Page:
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ELECTION 08: Huckabee discounts VP suggestion

NASHVILLE, Tenn. (BP)–Republican president candidate Mike Huckabee Jan. 27 brushed aside suggestions he’s aiming for a potential vice-presidential slot if John McCain becomes the GOP nominee.

The fact that the two rarely criticize one another has led some Republican observers to speculate the two could make a good team. Fox News Sunday’s Chris Wallace asked Huckabee if he is “trying to help McCain beat [Mitt] Romney]” in order to get a vice-presidential slot or cabinet position. Wallace said Huckabee’s “been much kinder” to McCain than to Romney.

“I think that presidential politics can be civil,” Huckabee, a former Southern Baptist minister, said during an appearance on the program. “I think people can have mutual respect for each other. John McCain and I have entered into this race both looking for the same job. I’m not looking to be on his ticket. I don’t think he’s looking to be on mine.”

He added, “Neither of us have sought to win the office by cracking the kneecaps of the other. We’ve talked about what we want to do, and what I’ve focused on is that I think my experience as an executive of a government — I think my experience both in the private and public sector give me the right kind of understanding of how to lead this country.”

Fox News showed a map of states voting on Super Tuesday, Feb. 5, highlighting what it said was Huckabee’s “Southern strategy” of concentrating on winning Arkansas, Alabama, Georgia, Tennessee, West Virginia, Oklahoma and Missouri. Asked how he could win the nomination by not winning some of the larger states, Huckabee said he’s second in the delegate count and still can win the nomination.

OBAMA WINS CHURCH VOTE — Democratic presidential candidate Barack Obama easily defeated Hillary Clinton in South Carolina’s primary Saturday, 55-27 percent, with the help of strong backing from weekly churchgoers, according to exit polls.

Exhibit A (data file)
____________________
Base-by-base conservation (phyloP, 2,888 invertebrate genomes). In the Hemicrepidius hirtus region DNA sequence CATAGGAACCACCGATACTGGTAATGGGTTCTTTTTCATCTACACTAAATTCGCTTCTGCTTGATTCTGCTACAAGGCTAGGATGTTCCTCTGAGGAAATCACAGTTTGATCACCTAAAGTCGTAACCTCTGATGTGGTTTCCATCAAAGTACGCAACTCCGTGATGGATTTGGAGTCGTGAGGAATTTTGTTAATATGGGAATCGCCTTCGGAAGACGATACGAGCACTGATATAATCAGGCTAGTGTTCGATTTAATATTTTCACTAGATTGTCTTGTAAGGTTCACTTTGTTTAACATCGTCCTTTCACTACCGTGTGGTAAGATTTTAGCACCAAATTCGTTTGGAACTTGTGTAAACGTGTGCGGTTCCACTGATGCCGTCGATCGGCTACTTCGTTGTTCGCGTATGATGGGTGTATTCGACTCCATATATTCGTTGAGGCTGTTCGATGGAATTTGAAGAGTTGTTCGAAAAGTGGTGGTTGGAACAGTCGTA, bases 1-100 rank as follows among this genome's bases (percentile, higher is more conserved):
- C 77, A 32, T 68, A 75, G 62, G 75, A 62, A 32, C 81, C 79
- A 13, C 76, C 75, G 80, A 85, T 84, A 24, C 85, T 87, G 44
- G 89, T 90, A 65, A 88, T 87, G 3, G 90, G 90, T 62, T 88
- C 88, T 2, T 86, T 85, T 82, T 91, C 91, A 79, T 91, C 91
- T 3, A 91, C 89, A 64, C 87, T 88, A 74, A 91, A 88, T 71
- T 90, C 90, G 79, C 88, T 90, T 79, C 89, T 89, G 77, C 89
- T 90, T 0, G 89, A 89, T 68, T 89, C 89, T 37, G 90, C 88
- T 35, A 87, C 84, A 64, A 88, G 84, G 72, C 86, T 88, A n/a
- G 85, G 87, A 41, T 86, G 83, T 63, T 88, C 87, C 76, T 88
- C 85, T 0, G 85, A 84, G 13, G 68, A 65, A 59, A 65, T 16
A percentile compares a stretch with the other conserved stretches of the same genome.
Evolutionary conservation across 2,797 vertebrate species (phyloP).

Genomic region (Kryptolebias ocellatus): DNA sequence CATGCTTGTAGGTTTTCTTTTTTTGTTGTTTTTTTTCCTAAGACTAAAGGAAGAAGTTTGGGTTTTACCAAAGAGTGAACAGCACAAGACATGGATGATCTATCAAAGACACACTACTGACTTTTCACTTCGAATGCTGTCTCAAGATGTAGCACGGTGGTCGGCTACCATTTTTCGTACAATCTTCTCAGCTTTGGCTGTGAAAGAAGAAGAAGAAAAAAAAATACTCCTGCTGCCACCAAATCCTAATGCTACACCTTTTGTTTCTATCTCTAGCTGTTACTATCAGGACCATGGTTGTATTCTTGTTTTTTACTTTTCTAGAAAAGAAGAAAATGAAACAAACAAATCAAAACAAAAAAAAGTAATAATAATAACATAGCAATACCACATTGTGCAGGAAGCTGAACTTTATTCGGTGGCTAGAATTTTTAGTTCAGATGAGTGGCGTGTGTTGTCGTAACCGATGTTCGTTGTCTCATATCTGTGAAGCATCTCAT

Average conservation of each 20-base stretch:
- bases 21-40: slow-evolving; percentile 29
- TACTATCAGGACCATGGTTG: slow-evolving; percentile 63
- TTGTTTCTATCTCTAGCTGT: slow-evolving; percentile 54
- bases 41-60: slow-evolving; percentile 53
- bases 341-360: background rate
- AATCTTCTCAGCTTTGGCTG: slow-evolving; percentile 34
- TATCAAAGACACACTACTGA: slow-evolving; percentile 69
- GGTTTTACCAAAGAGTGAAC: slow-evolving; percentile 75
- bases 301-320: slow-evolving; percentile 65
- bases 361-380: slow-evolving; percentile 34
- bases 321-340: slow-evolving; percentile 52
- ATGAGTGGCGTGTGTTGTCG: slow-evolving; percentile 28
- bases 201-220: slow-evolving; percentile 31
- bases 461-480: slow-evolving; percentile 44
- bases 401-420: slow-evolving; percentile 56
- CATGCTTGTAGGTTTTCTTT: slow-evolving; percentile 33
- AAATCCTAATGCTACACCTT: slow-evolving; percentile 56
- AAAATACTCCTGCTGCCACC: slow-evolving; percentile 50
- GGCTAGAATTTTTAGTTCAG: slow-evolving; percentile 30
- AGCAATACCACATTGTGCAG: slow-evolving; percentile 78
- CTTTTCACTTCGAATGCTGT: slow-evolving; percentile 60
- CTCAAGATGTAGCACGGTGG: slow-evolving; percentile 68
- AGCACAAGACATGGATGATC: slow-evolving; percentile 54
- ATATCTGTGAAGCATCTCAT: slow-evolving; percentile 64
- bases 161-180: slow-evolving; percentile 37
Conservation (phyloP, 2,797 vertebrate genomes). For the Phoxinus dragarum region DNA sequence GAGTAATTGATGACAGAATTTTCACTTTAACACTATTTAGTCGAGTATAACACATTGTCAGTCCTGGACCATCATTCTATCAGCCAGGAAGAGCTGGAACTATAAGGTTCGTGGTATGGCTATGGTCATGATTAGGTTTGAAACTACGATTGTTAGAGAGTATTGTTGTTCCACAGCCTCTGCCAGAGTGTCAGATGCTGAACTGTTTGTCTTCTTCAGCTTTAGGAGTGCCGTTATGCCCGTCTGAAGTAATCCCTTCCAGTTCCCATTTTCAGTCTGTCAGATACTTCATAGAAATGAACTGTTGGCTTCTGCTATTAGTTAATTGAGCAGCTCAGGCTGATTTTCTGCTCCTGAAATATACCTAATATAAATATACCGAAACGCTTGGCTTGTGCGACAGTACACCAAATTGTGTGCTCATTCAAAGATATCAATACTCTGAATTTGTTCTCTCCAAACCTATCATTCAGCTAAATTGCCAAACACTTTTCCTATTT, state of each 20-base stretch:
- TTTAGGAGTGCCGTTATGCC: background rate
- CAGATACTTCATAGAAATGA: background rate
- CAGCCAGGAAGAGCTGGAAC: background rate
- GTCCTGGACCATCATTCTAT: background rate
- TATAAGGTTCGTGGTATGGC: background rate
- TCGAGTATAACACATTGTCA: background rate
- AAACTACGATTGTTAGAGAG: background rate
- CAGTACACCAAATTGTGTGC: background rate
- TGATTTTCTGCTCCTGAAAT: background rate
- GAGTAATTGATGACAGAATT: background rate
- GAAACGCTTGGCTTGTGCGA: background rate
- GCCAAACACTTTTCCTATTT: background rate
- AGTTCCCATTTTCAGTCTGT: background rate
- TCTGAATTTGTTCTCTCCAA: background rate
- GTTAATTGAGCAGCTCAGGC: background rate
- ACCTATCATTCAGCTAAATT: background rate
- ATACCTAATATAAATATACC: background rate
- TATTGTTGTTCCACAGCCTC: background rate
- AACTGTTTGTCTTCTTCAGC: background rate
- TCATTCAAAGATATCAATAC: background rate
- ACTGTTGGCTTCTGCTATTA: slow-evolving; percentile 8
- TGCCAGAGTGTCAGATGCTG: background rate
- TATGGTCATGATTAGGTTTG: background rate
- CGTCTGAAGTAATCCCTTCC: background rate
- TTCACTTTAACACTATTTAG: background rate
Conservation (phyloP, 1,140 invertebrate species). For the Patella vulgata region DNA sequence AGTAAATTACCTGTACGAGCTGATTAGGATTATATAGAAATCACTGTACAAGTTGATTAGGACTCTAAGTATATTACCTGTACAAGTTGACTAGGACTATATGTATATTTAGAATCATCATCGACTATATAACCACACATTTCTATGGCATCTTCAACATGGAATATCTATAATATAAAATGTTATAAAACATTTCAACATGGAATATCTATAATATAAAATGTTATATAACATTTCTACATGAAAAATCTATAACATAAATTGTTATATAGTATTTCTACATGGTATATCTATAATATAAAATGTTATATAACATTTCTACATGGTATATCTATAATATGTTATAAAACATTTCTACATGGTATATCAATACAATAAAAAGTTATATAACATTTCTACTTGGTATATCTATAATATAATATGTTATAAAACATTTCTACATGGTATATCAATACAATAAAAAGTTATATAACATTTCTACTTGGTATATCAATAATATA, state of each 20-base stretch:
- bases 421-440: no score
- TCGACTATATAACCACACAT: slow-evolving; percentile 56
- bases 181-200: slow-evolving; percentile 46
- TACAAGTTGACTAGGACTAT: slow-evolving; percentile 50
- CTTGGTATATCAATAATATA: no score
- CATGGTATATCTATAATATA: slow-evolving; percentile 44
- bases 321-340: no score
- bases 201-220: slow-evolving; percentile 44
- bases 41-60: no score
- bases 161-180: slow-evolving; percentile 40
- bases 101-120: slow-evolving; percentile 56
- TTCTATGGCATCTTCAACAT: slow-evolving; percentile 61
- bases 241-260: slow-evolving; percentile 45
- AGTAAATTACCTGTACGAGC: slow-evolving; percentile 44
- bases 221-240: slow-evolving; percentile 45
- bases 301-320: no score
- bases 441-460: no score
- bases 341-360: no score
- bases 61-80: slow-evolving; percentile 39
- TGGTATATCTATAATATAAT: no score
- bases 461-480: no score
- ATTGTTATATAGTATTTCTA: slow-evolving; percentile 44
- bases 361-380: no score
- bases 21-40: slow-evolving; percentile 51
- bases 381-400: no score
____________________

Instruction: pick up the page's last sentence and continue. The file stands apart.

Those who attend church weekly backed Obama over Clinton, 58 percent to 27 percent. By contrast, among those who never attend church, Obama won but by a much smaller margin, 38 percent to 31 percent each for Clinton and Edwards. Weekly churchgoers made up 54 percent of the primary, non-churchgoers 9 percent, with the remainder comprising those who attend only occasionally. (Exit polls did not include a question asking Democratic voters how many consider themselves evangelical.)

Meanwhile, Obama received a big boost Monday when U.S. Sen. Edward Kennedy endorsed Obama, one day after an opinion piece by Caroline Kennedy backing Obama appeared in The New York Times. Edward Kennedy is the brother of former President John F. Kennedy, while Caroline is the former president’s daughter. The Times’ headline above her piece read, “A President Like My Father.” She compared Obama’s qualities to her father’s qualities.

“I have never had a president who inspired me the way people tell me that my father inspired them,” she wrote. “But for the first time, I believe I have found the man who could be that president — not just for me, but for a new generation of Americans.”

TRANSGENDERED DEMOCRATIC MAKES HISTORY — For the first time, a transgendered person will serve on a political convention’s committee when Diego Sanchez of Massachusetts attends the Democratic National Convention in August, the Boston Herald reported. Sanchez, who had surgery to change from a woman to a man, will serve on the DNC’s platform committee, which helps craft the party’s statement of goals and beliefs. DNC Chairman Howard Dean nominated Sanchez, who is 51.

“Gov. Dean’s appointment of a record seven LGBT [lesbian, gay, bisexual, transgender] members to the convention committees, including the first transgender member, is an important recognition of the Democratic Party’s diversity and our commitment to equality,” DNC spokesman Damien LaVera said, according to the Herald.
Michael Foust is assistant editor of Baptist Press.

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